The security guard walking the halls outside the Atlanta Hawks' office in the CNN Center thought he recognized the face. "Hey, you wouldn't be the coach of the Hawks, would you?" the guard said as Mike Fratello left his office late one afternoon last week.
"Last time I looked, I was," said Fratello, smiling, "but I'll be checking the papers tomorrow."
Yes, the humor around the Hawks these days is of the gallows variety. Fratello is working on the last year of a four-year contract, and Atlanta is in the midst of a mediocre season. That combination could spell arrivederci for the coach with the Italian suits and the volcanic temper.
At week's end, after a 108-98 loss to the Minnesota Timberwolves on Sunday, the Hawks stood at 23-27, good for eighth place in the Eastern Conference. Atlanta may have to battle the Cleveland Cavaliers (and probably the Indiana Pacers) the rest of the way for one of the last spots in the Eastern Conference playoffs. And this a team that just a few years ago seemed destined for greatness.
The Hawks badly need leadership from within but haven't gotten it, not from their three potential leaders—center Moses Malone (he might be looked up to for his experience), swingman Dominique Wilkins (for his star status) or point guard Doc Rivers (for his intelligence and popularity). Rivers was elected captain by the Atlanta players before this season, so perhaps he will do the job when his injured back heals. But for now the Hawks need a guy to set the tone, to kick an idle butt now and then. Rivers's replacement, Spud Webb, all 5'7" and 133 pounds of him, did exactly that at halftime of a Jan. 23 game at Charlotte when he blistered the 6'10", 255-pound Malone for not passing the ball. (Malone did in the second half, and Atlanta turned a 53-52 halftime deficit into a 106-101 victory.)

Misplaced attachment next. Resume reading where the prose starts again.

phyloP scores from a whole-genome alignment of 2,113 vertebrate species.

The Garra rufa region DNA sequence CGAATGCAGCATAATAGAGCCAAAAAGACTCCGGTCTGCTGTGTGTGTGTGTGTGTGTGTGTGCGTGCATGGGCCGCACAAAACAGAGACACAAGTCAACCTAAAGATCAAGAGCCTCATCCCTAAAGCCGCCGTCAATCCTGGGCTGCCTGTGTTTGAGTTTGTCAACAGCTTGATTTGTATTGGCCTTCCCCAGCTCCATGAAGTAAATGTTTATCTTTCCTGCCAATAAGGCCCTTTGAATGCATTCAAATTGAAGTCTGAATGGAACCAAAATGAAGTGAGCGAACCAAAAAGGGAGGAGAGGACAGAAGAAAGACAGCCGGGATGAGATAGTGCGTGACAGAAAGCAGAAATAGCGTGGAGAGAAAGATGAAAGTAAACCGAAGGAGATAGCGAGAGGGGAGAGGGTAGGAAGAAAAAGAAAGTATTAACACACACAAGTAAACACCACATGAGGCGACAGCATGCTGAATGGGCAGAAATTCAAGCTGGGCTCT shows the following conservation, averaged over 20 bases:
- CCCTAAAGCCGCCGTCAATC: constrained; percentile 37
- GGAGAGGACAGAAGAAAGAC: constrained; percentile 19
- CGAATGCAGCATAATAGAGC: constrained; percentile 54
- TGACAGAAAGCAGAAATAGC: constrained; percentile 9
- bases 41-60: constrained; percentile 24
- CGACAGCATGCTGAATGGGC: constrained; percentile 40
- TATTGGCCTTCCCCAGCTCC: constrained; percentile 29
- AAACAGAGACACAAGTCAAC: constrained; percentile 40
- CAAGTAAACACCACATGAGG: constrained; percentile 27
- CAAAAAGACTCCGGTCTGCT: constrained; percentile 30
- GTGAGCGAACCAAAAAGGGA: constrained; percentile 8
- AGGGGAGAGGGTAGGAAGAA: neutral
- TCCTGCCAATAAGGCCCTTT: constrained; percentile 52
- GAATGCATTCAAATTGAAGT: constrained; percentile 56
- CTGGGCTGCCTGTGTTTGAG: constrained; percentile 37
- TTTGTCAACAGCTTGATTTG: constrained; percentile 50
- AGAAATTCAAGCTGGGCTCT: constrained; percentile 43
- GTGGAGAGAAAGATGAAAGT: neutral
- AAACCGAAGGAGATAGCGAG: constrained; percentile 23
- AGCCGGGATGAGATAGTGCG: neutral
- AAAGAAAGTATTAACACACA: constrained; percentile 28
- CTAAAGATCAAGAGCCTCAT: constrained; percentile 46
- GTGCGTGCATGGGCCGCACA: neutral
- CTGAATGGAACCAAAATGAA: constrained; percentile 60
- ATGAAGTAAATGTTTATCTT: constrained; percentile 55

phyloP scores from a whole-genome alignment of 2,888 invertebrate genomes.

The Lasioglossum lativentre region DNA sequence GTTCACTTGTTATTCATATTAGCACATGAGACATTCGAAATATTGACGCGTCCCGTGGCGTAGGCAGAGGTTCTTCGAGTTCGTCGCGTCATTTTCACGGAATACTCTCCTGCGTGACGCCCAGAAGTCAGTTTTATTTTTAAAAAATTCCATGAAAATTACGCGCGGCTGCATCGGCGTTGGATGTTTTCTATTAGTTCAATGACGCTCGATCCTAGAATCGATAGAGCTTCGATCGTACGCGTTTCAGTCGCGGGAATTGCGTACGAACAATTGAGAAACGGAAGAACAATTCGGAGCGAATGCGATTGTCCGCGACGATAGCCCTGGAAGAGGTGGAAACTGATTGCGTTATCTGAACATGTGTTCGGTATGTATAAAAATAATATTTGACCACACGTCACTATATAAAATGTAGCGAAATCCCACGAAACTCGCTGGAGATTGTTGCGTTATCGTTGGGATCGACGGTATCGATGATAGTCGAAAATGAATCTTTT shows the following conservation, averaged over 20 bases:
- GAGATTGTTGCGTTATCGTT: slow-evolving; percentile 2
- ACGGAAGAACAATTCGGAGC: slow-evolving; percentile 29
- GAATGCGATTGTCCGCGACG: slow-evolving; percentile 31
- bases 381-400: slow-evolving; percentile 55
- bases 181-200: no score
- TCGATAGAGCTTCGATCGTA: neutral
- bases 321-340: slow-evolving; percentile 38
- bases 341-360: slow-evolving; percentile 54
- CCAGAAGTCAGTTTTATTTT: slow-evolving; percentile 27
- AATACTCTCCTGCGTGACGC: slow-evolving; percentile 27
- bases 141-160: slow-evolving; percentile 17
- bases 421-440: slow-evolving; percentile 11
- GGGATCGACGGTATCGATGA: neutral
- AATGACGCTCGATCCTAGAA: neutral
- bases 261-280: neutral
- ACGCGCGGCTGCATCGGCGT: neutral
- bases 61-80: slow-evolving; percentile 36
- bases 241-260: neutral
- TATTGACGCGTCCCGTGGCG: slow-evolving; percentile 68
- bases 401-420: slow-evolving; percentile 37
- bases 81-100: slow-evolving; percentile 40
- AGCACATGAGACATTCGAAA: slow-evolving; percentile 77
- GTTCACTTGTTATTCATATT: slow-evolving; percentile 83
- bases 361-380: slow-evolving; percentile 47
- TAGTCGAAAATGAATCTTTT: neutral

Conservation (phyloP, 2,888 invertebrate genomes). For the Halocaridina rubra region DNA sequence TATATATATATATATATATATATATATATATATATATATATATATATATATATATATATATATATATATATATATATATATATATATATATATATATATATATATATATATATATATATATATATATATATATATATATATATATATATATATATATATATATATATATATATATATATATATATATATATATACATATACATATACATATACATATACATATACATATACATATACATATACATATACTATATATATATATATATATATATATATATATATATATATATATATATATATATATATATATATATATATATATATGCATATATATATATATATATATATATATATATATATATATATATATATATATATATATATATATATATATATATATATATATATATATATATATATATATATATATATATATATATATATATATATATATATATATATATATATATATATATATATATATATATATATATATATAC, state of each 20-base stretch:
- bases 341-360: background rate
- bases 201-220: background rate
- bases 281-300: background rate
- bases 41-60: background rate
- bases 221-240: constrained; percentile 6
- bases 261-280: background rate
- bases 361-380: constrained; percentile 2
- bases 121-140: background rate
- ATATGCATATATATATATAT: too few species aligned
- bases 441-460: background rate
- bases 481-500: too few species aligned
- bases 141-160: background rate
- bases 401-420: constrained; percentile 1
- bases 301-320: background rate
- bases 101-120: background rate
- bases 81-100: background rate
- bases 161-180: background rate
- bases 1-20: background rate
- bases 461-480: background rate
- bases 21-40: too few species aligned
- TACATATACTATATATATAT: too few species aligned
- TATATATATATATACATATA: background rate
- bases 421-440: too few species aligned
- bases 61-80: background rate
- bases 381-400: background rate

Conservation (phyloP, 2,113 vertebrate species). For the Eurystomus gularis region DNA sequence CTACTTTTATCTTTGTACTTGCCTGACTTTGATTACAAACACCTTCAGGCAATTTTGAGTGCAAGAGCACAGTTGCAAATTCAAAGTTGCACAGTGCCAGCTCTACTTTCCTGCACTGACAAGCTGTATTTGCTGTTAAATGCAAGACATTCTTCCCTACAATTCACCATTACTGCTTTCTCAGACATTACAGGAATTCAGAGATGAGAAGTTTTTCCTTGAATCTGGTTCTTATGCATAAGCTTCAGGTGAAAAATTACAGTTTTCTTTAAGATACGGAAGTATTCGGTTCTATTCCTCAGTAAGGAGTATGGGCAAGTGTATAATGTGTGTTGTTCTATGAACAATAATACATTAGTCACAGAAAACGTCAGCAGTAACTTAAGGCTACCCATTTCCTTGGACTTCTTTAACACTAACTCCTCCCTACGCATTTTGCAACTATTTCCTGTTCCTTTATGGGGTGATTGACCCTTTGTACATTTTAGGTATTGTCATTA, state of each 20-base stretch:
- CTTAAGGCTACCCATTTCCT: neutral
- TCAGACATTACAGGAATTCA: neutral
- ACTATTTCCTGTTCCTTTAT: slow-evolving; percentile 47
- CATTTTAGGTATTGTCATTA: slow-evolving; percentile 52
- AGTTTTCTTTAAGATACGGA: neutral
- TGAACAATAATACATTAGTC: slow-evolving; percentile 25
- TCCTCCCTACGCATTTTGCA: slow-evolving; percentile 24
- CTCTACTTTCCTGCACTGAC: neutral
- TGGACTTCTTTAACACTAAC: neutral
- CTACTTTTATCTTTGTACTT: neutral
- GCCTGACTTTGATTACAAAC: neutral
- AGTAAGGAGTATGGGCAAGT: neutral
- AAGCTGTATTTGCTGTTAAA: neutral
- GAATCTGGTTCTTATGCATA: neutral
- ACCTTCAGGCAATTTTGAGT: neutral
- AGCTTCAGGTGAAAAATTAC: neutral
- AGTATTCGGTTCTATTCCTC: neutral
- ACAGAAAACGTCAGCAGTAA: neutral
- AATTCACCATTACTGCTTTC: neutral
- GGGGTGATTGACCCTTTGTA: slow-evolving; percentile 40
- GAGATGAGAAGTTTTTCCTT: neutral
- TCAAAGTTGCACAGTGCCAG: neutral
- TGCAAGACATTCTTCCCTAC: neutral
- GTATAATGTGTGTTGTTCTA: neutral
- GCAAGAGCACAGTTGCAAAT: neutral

Too often, though, the only voice the Hawks hear is Fratello's, and as everyone knows, he's not afraid to use it, as he showed late in the first half of a 114-109 loss to the Knicks on Feb. 13 in Atlanta. On that occasion Fratello leapt to his feet and castigated John Battle after Battle failed to execute a play. "Run the——play!" Fratello screamed, after which Battle wore the expression of a chastened high school player.
As volatile as Fratello remains, he did make a conscious effort in the preseason to loosen up and accept more input from the players. "Mike was as calm as we'd ever seen him, and he really listened to us," said forward Cliff Levingston. "It helped out in the beginning. But then we started losing, and, well, it's back to pretty much the same as it always was."
Have the rumors of Fratello's dismissal affected the team? "When the coach is tight, the players are tighter," said Levingston. "Mistakes magnify. Everybody looks over his shoulder more." That would be a yes.
The Hawks have not surrendered, though. "We have more meetings than the president's men," said Levingston after another in a series of team powwows following a recent defeat.
In spite of all the negatives, the atmosphere in Atlanta early last week was one of hope. On Feb. 13 general manager Stan Kasten finally did what he had been trying to do for two years. To get another established guard and free up a logjam in the frontcourt, he traded forward Antoine Carr to the Sacramento Kings for Kenny Smith, an exciting playmaker who, of all things, finished second to Wilkins in the NBA's slam dunk contest. (Atlanta threw in guard Sedric Toney and a second-round draft choice in '91, and Sacramento threw in rookie forward Michael Williams.) The next day, former Denver Nugget executive Pete Babcock became the Hawks' new general manager, relieving the overextended Kasten (who is also president of the Atlanta Braves) of day-today personnel duties.